How to make your design portfolio work for you

Product designer portfolios come in all shapes and sizes, and I saw a lot of them while I was taking part in a recent Portfolio Masterclass ran by The Dots. I found myself giving the same piece of advice again and again to potential candidates:

When applying for a design role, the portfolio you send isn't the same one you present at your interview.

The work you show may be the same, but the way you package it up at each stage should be different. To give yourself the best chance, think about the purpose and the context of your portfolio at each given stage in the hiring process.

The initial application

The purpose of your portfolio here is to get the designer looking at it excited enough to want to know more – either by inviting you for a Skype chat or an in-person interview. Design your portfolio for this outcome.

In an initial application you may get asked to submit your portfolio as a website or a PDF. There are pros and cons to both:

With a website, the viewer is free to explore and you have little control over her journey moving between pieces of work. To compensate for this, the layout you choose can encourage a desired path. Couple this with curating the selection and ordering of your work. Make it easy: lead with your best work.

Also, think about the viewer's context in this scenario. She will be looking through a lot of portfolios. You can show loads of work, but it won't all get seen. Make sure it is tailored to the role and company, a generic one size fits all approach won’t cut it.

Write about your process too. I’m not talking about an essay (it won’t get read) but include things like: What was your role in each piece of work? Who else worked on it? How long was the project? This is the opportunity to sell the story of how you work. At Made by Many we love to get a glimpse of how you think, so include sketches, prototypes, user research, documentation of collaborative workshops and iterations of your ideas.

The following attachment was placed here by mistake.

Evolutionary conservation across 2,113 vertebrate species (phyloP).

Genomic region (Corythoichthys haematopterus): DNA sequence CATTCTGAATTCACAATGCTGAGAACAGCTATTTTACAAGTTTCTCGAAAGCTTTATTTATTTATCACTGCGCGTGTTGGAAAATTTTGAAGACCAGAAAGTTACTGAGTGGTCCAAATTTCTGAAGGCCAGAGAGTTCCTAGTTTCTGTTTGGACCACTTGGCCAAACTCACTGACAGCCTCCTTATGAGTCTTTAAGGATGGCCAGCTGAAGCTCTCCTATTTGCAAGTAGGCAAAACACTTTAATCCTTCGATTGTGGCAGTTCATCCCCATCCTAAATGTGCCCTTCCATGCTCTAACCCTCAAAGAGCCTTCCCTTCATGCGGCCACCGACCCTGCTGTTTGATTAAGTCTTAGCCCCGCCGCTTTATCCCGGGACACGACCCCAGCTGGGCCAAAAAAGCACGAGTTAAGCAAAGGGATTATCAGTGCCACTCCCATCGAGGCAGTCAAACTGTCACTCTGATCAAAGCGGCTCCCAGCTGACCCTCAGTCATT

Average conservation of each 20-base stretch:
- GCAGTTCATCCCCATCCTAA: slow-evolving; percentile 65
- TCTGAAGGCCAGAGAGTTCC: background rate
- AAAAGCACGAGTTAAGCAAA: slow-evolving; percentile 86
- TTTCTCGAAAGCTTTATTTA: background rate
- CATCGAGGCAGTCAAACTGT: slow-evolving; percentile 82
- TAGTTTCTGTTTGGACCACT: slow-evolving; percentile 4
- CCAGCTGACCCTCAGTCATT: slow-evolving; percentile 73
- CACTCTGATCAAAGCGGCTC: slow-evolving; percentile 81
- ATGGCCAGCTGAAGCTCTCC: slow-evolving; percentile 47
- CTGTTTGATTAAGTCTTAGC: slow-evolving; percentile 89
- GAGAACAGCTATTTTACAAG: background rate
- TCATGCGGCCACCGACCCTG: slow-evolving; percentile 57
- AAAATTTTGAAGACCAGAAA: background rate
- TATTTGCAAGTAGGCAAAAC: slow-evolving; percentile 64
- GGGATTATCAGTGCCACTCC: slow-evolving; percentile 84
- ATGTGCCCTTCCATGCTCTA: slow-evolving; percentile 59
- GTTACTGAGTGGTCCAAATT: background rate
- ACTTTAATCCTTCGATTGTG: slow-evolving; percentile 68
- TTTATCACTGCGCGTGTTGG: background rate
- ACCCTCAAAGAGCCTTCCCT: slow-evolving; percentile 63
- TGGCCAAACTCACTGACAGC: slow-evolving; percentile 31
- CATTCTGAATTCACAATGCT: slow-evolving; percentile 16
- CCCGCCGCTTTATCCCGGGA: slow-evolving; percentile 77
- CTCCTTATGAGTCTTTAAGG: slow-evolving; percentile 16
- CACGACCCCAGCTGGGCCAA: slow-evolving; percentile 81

But don't forget to show the thing you designed too.

With a PDF you have more control over the narrative and order in which you want the viewer to move through your work. Take advantage of this linear format to craft your story.

Again, don't be afraid to write about your process but use the finer control you have over how this content gets displayed. Show off your design chops. Typeset your text properly, use impactful quotes, imagery and sketches alongside your mockups.

Be selective in the number of pieces you show. With lots of portfolios for the viewer to get through, three or four is more than enough at this stage.

In-person interview

The purpose of your portfolio now is to support you during the interview. It’s you who’s being interviewed, not your portfolio.

Focus the interviewer’s attention on you and what you are saying. Drop the lengthy write-ups from the previous stage, and use them as the basis of your script. Leaving paragraphs of text on screen during an interview is an open invitation for it to be read – you risk losing your audience to your portfolio.

Instead, go big and bold. Be inventive with how you display your work. When narrating, read the room and add colour where necessary. This is something a static portfolio doesn't afford you.

Be prepared to jump around your projects during the interview. Know your work inside out. If the interviewer asks “Can you show me some work that demonstrates your system thinking” you should know where to look.

Most of the candidates I saw at the Portfolio Masterclass made this simple mistake. They were showing a portfolio that wasn't designed for presenting. Shift the emphasis of your portfolio at each stage to give yourself a better chance of landing the job.


Adam Morris

Adam Morris Head of Design

Through the use of visual and interaction design, I continually balance customer needs with business requirements. I believe in user-centred design, rapidly testing assumptions early and often to help bring new digital products to market.


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